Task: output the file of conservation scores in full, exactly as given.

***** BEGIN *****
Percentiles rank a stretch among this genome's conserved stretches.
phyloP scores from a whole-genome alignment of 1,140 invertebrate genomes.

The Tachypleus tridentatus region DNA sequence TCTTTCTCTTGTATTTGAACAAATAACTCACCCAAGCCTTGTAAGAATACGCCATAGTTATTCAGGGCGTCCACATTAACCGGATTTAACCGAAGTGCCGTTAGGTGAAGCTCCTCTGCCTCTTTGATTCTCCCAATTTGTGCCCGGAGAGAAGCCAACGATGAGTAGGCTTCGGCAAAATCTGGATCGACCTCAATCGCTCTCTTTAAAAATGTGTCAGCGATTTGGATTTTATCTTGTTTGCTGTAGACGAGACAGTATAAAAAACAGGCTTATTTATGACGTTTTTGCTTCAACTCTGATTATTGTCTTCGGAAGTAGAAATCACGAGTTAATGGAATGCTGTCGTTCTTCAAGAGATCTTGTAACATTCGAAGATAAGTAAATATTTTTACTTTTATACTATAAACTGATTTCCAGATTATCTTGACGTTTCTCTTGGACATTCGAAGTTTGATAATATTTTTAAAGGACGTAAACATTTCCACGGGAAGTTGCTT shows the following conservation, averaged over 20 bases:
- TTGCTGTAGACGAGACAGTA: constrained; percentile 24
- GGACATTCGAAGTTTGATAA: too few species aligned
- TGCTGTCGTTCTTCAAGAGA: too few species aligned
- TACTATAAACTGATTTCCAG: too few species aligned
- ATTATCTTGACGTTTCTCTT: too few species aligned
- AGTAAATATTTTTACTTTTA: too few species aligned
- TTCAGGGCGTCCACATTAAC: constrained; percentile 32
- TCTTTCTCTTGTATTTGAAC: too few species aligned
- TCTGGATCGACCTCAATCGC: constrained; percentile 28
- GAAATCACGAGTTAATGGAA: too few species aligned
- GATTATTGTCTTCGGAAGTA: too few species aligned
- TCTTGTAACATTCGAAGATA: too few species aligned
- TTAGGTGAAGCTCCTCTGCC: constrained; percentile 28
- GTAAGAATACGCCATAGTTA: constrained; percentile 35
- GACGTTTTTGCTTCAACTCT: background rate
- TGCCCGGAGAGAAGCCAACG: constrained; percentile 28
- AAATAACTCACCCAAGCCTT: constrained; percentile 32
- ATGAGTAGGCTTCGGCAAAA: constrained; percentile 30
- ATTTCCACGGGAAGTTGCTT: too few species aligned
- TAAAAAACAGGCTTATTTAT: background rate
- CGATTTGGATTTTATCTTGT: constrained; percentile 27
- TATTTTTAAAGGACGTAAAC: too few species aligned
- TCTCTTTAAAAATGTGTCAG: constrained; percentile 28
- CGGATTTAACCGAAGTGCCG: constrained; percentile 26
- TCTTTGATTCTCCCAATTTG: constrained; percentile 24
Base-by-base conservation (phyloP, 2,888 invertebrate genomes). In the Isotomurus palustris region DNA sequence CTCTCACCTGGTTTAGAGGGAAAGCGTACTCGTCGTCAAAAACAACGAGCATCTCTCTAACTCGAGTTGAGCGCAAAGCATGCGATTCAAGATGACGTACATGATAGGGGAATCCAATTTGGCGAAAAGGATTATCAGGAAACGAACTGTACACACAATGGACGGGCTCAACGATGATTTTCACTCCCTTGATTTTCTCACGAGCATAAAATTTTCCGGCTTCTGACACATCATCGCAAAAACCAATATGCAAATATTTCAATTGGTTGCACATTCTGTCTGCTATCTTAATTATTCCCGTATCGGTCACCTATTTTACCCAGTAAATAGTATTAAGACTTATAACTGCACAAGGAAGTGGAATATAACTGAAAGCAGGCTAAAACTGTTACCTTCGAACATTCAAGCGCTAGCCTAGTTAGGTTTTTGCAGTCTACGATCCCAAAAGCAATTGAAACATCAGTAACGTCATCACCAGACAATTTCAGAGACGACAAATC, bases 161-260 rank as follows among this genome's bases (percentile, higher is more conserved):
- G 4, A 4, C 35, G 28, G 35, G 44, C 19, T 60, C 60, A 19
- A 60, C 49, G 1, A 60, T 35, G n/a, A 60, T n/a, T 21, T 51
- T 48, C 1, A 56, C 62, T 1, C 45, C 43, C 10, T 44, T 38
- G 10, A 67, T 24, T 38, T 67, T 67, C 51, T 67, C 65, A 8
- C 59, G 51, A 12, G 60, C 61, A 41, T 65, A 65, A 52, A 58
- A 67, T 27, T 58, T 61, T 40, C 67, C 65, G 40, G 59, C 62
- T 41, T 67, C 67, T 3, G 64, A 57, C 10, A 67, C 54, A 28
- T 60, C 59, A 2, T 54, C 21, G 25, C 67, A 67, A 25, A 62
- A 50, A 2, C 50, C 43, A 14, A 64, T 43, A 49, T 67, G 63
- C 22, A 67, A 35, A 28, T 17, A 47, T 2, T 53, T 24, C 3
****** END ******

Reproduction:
Percentiles rank a stretch among this genome's conserved stretches.
phyloP scores from a whole-genome alignment of 1,140 invertebrate genomes.

The Tachypleus tridentatus region DNA sequence TCTTTCTCTTGTATTTGAACAAATAACTCACCCAAGCCTTGTAAGAATACGCCATAGTTATTCAGGGCGTCCACATTAACCGGATTTAACCGAAGTGCCGTTAGGTGAAGCTCCTCTGCCTCTTTGATTCTCCCAATTTGTGCCCGGAGAGAAGCCAACGATGAGTAGGCTTCGGCAAAATCTGGATCGACCTCAATCGCTCTCTTTAAAAATGTGTCAGCGATTTGGATTTTATCTTGTTTGCTGTAGACGAGACAGTATAAAAAACAGGCTTATTTATGACGTTTTTGCTTCAACTCTGATTATTGTCTTCGGAAGTAGAAATCACGAGTTAATGGAATGCTGTCGTTCTTCAAGAGATCTTGTAACATTCGAAGATAAGTAAATATTTTTACTTTTATACTATAAACTGATTTCCAGATTATCTTGACGTTTCTCTTGGACATTCGAAGTTTGATAATATTTTTAAAGGACGTAAACATTTCCACGGGAAGTTGCTT shows the following conservation, averaged over 20 bases:
- TTGCTGTAGACGAGACAGTA: constrained; percentile 24
- GGACATTCGAAGTTTGATAA: too few species aligned
- TGCTGTCGTTCTTCAAGAGA: too few species aligned
- TACTATAAACTGATTTCCAG: too few species aligned
- ATTATCTTGACGTTTCTCTT: too few species aligned
- AGTAAATATTTTTACTTTTA: too few species aligned
- TTCAGGGCGTCCACATTAAC: constrained; percentile 32
- TCTTTCTCTTGTATTTGAAC: too few species aligned
- TCTGGATCGACCTCAATCGC: constrained; percentile 28
- GAAATCACGAGTTAATGGAA: too few species aligned
- GATTATTGTCTTCGGAAGTA: too few species aligned
- TCTTGTAACATTCGAAGATA: too few species aligned
- TTAGGTGAAGCTCCTCTGCC: constrained; percentile 28
- GTAAGAATACGCCATAGTTA: constrained; percentile 35
- GACGTTTTTGCTTCAACTCT: background rate
- TGCCCGGAGAGAAGCCAACG: constrained; percentile 28
- AAATAACTCACCCAAGCCTT: constrained; percentile 32
- ATGAGTAGGCTTCGGCAAAA: constrained; percentile 30
- ATTTCCACGGGAAGTTGCTT: too few species aligned
- TAAAAAACAGGCTTATTTAT: background rate
- CGATTTGGATTTTATCTTGT: constrained; percentile 27
- TATTTTTAAAGGACGTAAAC: too few species aligned
- TCTCTTTAAAAATGTGTCAG: constrained; percentile 28
- CGGATTTAACCGAAGTGCCG: constrained; percentile 26
- TCTTTGATTCTCCCAATTTG: constrained; percentile 24
Base-by-base conservation (phyloP, 2,888 invertebrate genomes). In the Isotomurus palustris region DNA sequence CTCTCACCTGGTTTAGAGGGAAAGCGTACTCGTCGTCAAAAACAACGAGCATCTCTCTAACTCGAGTTGAGCGCAAAGCATGCGATTCAAGATGACGTACATGATAGGGGAATCCAATTTGGCGAAAAGGATTATCAGGAAACGAACTGTACACACAATGGACGGGCTCAACGATGATTTTCACTCCCTTGATTTTCTCACGAGCATAAAATTTTCCGGCTTCTGACACATCATCGCAAAAACCAATATGCAAATATTTCAATTGGTTGCACATTCTGTCTGCTATCTTAATTATTCCCGTATCGGTCACCTATTTTACCCAGTAAATAGTATTAAGACTTATAACTGCACAAGGAAGTGGAATATAACTGAAAGCAGGCTAAAACTGTTACCTTCGAACATTCAAGCGCTAGCCTAGTTAGGTTTTTGCAGTCTACGATCCCAAAAGCAATTGAAACATCAGTAACGTCATCACCAGACAATTTCAGAGACGACAAATC, bases 161-260 rank as follows among this genome's bases (percentile, higher is more conserved):
- G 4, A 4, C 35, G 28, G 35, G 44, C 19, T 60, C 60, A 19
- A 60, C 49, G 1, A 60, T 35, G n/a, A 60, T n/a, T 21, T 51
- T 48, C 1, A 56, C 62, T 1, C 45, C 43, C 10, T 44, T 38
- G 10, A 67, T 24, T 38, T 67, T 67, C 51, T 67, C 65, A 8
- C 59, G 51, A 12, G 60, C 61, A 41, T 65, A 65, A 52, A 58
- A 67, T 27, T 58, T 61, T 40, C 67, C 65, G 40, G 59, C 62
- T 41, T 67, C 67, T 3, G 64, A 57, C 10, A 67, C 54, A 28
- T 60, C 59, A 2, T 54, C 21, G 25, C 67, A 67, A 25, A 62
- A 50, A 2, C 50, C 43, A 14, A 64, T 43, A 49, T 67, G 63
- C 22, A 67, A 35, A 28, T 17, A 47, T 2, T 53, T 24, C 3